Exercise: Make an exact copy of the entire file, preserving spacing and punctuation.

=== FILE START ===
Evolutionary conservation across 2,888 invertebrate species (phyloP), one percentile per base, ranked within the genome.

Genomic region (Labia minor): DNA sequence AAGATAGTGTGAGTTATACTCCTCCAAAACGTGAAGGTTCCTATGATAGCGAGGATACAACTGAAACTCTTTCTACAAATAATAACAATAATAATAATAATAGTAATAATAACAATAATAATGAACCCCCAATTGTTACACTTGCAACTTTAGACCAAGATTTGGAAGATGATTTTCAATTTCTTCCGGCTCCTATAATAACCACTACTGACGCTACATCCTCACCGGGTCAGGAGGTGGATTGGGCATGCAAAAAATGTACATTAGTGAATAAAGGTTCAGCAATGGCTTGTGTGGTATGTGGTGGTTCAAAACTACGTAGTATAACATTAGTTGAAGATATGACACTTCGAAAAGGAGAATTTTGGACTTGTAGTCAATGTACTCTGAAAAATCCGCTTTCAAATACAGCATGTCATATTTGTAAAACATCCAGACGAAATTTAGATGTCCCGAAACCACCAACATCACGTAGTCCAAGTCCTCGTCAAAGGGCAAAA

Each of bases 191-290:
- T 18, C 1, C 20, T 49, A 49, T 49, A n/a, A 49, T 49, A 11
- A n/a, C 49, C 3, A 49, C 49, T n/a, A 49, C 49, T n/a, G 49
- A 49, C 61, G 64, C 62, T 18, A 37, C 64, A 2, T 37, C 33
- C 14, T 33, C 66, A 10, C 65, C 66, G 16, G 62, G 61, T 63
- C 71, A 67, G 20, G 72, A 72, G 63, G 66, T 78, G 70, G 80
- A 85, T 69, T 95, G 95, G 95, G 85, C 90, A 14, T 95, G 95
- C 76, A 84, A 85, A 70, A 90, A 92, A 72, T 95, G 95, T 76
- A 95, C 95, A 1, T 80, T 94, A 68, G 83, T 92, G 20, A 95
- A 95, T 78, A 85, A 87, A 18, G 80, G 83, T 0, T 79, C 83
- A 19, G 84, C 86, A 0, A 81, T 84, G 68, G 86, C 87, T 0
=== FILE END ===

Evolutionary conservation across 2,888 invertebrate species (phyloP), one percentile per base, ranked within the genome.

Genomic region (Labia minor): DNA sequence AAGATAGTGTGAGTTATACTCCTCCAAAACGTGAAGGTTCCTATGATAGCGAGGATACAACTGAAACTCTTTCTACAAATAATAACAATAATAATAATAATAGTAATAATAACAATAATAATGAACCCCCAATTGTTACACTTGCAACTTTAGACCAAGATTTGGAAGATGATTTTCAATTTCTTCCGGCTCCTATAATAACCACTACTGACGCTACATCCTCACCGGGTCAGGAGGTGGATTGGGCATGCAAAAAATGTACATTAGTGAATAAAGGTTCAGCAATGGCTTGTGTGGTATGTGGTGGTTCAAAACTACGTAGTATAACATTAGTTGAAGATATGACACTTCGAAAAGGAGAATTTTGGACTTGTAGTCAATGTACTCTGAAAAATCCGCTTTCAAATACAGCATGTCATATTTGTAAAACATCCAGACGAAATTTAGATGTCCCGAAACCACCAACATCACGTAGTCCAAGTCCTCGTCAAAGGGCAAAA

Each of bases 191-290:
- T 18, C 1, C 20, T 49, A 49, T 49, A n/a, A 49, T 49, A 11
- A n/a, C 49, C 3, A 49, C 49, T n/a, A 49, C 49, T n/a, G 49
- A 49, C 61, G 64, C 62, T 18, A 37, C 64, A 2, T 37, C 33
- C 14, T 33, C 66, A 10, C 65, C 66, G 16, G 62, G 61, T 63
- C 71, A 67, G 20, G 72, A 72, G 63, G 66, T 78, G 70, G 80
- A 85, T 69, T 95, G 95, G 95, G 85, C 90, A 14, T 95, G 95
- C 76, A 84, A 85, A 70, A 90, A 92, A 72, T 95, G 95, T 76
- A 95, C 95, A 1, T 80, T 94, A 68, G 83, T 92, G 20, A 95
- A 95, T 78, A 85, A 87, A 18, G 80, G 83, T 0, T 79, C 83
- A 19, G 84, C 86, A 0, A 81, T 84, G 68, G 86, C 87, T 0